Tilting motorbikes aren’t a new concept in 2023. From tilting trikes to scooters, we’ve seen everything from the Piaggio MP3 tilting three-wheeled scooter to the Yamaha Niken GT and Tricity launch and take hold in various international markets. Heck, Tilting Motor Works offers kits for a variety of existing motorcycles, including Harleys, Indians, and Hondas. While they’re certainly not inexpensive, it’s nice to know that there are some available options for riders who need and/or prefer them. 

Long before any motorbike design finds its way to market, though, it typically goes through several stages of development—both as three-dimensional objects and also in the form of patent filings. In March 2023, we noted that Kawasaki is apparently still busy working on its own leaning three-wheeler design, which it’s been developing for years at this point. 

Now that it’s May 2023, we’ve uncovered a slew of recently published BMW patent applications that relate to aspects of future tilting and/or leaning vehicles. As BMW is an international manufacturer that sells its vehicles in a variety of markets worldwide, these applications have been spread across multiple patent offices, particular in Germany and the US.  

Gallery: BMW Tilting Motorbike Patent Drawings

Most patents we’ve seen so far (and we freely acknowledge that there could be additional ones to uncover) were applied for in 2021 but weren’t published until anywhere from February to late April 2023. They cover multiple points of interest on a tilting or leaning vehicle, including the seat, lighting unit and how it attaches to the vehicle, the tilting vehicle itself as an overall composition, and a potential removable windscreen design.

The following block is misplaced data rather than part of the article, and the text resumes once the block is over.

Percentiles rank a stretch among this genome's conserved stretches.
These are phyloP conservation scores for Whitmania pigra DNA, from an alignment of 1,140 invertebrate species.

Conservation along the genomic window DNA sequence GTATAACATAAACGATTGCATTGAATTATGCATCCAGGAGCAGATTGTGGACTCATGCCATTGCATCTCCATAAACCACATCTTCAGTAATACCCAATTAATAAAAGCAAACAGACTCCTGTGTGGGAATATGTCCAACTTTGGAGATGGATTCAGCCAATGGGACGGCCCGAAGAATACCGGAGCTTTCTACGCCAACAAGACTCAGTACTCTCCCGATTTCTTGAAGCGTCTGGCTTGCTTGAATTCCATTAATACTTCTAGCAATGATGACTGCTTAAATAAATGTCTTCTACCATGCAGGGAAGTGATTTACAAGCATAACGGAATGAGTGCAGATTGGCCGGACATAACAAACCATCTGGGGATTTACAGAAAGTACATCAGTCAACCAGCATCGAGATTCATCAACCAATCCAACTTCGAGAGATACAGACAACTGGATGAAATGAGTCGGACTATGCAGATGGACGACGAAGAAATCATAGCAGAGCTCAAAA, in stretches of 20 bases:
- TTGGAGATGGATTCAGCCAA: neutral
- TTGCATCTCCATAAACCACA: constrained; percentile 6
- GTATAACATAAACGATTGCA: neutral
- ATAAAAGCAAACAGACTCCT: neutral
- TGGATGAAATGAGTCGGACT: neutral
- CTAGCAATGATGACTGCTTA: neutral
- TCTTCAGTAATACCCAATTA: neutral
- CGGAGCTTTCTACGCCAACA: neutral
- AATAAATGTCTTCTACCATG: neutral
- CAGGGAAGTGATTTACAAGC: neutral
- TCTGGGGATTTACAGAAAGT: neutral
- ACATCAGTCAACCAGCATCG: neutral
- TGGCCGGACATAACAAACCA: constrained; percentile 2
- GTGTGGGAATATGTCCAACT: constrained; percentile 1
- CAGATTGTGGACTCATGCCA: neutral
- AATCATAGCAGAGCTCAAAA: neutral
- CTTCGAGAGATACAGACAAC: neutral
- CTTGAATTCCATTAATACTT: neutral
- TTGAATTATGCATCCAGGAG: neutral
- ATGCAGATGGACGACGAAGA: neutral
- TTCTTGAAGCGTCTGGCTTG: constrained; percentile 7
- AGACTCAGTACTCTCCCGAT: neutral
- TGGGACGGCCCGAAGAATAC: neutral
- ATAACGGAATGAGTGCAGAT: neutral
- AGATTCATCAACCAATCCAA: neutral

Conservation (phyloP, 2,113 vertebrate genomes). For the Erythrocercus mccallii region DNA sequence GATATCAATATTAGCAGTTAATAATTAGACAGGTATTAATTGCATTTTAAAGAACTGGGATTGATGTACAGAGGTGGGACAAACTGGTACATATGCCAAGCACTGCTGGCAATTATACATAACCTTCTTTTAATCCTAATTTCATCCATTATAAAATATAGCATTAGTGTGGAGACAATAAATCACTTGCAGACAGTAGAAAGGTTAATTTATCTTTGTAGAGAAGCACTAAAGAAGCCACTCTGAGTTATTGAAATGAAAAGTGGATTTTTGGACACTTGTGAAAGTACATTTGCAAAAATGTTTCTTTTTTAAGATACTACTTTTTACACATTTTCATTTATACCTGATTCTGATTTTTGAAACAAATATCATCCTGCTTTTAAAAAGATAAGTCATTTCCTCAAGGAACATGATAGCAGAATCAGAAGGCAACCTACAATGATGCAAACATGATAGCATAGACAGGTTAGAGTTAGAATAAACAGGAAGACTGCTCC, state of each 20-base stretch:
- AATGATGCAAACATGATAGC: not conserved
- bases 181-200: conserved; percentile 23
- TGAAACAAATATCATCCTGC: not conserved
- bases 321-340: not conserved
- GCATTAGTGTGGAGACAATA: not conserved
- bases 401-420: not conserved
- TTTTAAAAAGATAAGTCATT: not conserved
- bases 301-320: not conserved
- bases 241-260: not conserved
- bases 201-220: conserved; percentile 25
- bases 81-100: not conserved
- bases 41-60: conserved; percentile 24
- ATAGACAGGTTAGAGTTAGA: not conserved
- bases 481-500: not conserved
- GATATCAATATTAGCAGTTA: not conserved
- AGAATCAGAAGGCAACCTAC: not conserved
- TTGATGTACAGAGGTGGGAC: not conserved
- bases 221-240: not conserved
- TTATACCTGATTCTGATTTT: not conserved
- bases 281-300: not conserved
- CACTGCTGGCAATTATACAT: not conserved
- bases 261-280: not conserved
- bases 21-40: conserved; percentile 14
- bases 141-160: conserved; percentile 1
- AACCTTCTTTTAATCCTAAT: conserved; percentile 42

What kind of tilting motorbike are we talking about? Here, BMW is clearly leaving its options open, as one patent states that, “A tilting vehicle is intended to be understood to be inter alia motorcycles or motorcycle-like motor vehicles, such as motor scooters, in particular tiltable two-, three- or four-wheeled motor scooters, scooters or the like.” 

If you’ve spent any appreciable amount of time looking at patent applications from various intellectual property organizations, you’ll know that they don’t always come with drawings. Although BMW has filed at least three patent applications that specifically call out a tilting vehicle and/or operation of a tilting vehicle, so far, those applications do not include drawings.  

One refers to the tilting vehicle as possibly being a cargo bike, and another specifies the use of an internal combustion engine—in other words, in at least one design configuration, the intended vehicle will not be electric. That certainly doesn’t preclude the existence of an additional electric design, however. 

Although BMW is clearly keeping any overall specific tilting vehicle designs close to the vest in the present, some patent applications for constituent parts of tilting motorbike designs do contain drawings. Take, for example, this removable windscreen design, which BMW specifically says is meant for use on tilting vehicles. While adjustable windscreens aren’t uncommon on all kinds of motorbikes, BMW’s design for this application would involve an adjustable windscreen that is also lockable and removable, all without requiring the use of any additional tools.  

While it’s far from clear exactly what BMW has up its sleeve with regard to potential tilting vehicle development, one thing we can say for sure is that it’s expended a significant amount of time and effort so far. Patent applications are only one step, though—and they are no guarantee that we’ll ever see an actual vehicle in the real world. As ever, we’ll have to wait and see how it all plays out.

Got a tip for us? Email: tips@rideapart.com